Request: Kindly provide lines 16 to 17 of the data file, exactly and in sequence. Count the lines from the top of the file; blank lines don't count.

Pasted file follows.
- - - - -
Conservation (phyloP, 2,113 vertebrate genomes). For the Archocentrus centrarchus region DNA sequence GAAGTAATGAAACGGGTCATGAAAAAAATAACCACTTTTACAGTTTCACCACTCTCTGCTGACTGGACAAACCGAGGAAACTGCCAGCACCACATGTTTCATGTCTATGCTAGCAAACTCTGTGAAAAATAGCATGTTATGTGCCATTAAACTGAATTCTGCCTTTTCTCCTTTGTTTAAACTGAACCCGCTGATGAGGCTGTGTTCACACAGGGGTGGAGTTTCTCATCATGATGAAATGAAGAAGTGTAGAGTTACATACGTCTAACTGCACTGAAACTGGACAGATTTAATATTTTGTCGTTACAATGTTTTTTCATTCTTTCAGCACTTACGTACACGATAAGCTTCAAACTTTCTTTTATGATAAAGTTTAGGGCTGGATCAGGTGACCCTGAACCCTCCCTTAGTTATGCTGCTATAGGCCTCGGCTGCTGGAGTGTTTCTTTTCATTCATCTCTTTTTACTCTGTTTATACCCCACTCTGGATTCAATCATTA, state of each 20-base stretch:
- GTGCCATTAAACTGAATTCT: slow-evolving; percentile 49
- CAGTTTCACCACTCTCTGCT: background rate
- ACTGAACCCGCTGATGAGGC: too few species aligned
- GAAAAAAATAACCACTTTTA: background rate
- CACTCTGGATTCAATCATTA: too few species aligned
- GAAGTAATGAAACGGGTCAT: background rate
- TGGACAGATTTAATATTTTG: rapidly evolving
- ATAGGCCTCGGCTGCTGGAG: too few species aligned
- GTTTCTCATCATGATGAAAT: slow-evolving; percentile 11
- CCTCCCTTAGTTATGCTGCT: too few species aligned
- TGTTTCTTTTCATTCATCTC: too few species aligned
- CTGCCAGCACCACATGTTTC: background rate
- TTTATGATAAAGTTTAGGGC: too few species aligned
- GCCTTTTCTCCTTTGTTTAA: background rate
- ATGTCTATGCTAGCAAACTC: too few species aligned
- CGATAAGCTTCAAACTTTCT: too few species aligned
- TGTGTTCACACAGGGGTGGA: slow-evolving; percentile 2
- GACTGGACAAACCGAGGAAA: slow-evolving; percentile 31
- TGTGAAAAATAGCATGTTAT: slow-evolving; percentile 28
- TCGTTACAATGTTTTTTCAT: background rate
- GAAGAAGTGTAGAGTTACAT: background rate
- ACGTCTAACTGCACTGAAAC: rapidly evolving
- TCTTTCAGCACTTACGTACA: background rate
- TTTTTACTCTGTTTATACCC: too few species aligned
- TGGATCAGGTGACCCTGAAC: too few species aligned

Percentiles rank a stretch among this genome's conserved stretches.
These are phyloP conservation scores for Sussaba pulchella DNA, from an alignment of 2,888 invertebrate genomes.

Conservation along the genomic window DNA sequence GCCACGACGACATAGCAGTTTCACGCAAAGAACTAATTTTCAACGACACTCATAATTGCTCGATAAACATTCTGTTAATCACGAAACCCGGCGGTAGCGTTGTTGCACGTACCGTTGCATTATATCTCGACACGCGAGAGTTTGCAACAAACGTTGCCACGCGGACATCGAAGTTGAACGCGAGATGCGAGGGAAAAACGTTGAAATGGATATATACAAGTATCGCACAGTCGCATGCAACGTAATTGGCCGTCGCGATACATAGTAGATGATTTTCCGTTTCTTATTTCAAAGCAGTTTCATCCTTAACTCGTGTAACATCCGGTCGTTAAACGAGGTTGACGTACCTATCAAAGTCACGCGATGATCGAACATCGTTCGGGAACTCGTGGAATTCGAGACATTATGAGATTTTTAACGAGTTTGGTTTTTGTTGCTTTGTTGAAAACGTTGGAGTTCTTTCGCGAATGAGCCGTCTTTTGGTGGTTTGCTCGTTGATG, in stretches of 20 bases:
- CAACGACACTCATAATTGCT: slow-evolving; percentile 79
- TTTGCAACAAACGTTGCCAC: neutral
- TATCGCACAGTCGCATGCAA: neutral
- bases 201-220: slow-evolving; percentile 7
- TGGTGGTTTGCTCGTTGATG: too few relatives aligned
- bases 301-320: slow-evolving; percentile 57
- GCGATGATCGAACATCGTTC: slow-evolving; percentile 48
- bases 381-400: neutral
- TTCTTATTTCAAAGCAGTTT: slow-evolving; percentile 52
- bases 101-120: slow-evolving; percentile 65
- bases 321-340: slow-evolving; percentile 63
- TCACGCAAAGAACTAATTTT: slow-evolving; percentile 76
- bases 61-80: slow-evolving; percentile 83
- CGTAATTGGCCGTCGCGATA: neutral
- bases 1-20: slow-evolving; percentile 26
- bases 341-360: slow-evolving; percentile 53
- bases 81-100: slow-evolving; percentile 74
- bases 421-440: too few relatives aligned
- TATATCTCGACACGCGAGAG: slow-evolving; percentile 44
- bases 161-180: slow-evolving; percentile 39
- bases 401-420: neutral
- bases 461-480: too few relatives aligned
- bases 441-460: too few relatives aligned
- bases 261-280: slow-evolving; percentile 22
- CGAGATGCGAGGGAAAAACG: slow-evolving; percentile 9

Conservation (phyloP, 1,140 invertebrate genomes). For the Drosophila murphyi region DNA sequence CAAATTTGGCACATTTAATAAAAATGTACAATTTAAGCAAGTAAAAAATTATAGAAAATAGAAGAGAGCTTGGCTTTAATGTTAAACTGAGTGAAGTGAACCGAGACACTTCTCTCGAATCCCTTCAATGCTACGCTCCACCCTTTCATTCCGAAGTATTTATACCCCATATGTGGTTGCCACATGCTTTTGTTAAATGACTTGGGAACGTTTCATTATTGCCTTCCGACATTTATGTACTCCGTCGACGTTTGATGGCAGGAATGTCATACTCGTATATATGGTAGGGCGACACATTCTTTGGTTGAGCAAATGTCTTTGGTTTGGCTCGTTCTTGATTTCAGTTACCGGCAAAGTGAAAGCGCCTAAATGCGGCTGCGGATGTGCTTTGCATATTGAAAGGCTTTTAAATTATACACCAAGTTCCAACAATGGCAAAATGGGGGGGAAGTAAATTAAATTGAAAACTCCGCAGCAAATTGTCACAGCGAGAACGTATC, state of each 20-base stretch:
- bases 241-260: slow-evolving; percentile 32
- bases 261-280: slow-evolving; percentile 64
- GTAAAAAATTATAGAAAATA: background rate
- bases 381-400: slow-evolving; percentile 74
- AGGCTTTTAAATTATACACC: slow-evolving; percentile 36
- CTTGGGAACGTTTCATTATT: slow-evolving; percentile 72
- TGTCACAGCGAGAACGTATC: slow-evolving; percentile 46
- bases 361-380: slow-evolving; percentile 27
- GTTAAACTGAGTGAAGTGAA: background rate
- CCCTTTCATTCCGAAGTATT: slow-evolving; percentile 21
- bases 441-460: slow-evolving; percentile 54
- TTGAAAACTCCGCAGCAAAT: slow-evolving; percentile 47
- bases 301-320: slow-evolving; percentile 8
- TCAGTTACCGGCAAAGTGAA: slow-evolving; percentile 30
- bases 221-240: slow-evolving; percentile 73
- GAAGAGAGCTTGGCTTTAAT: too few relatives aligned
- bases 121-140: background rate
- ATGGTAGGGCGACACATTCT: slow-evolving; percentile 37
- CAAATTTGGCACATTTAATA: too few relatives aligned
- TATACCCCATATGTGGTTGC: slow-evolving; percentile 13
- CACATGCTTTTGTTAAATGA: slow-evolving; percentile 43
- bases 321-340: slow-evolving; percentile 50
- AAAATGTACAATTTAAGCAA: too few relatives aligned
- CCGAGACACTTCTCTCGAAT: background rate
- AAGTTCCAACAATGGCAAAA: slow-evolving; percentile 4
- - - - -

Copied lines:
- ATGTCTATGCTAGCAAACTC: too few species aligned
- CGATAAGCTTCAAACTTTCT: too few species aligned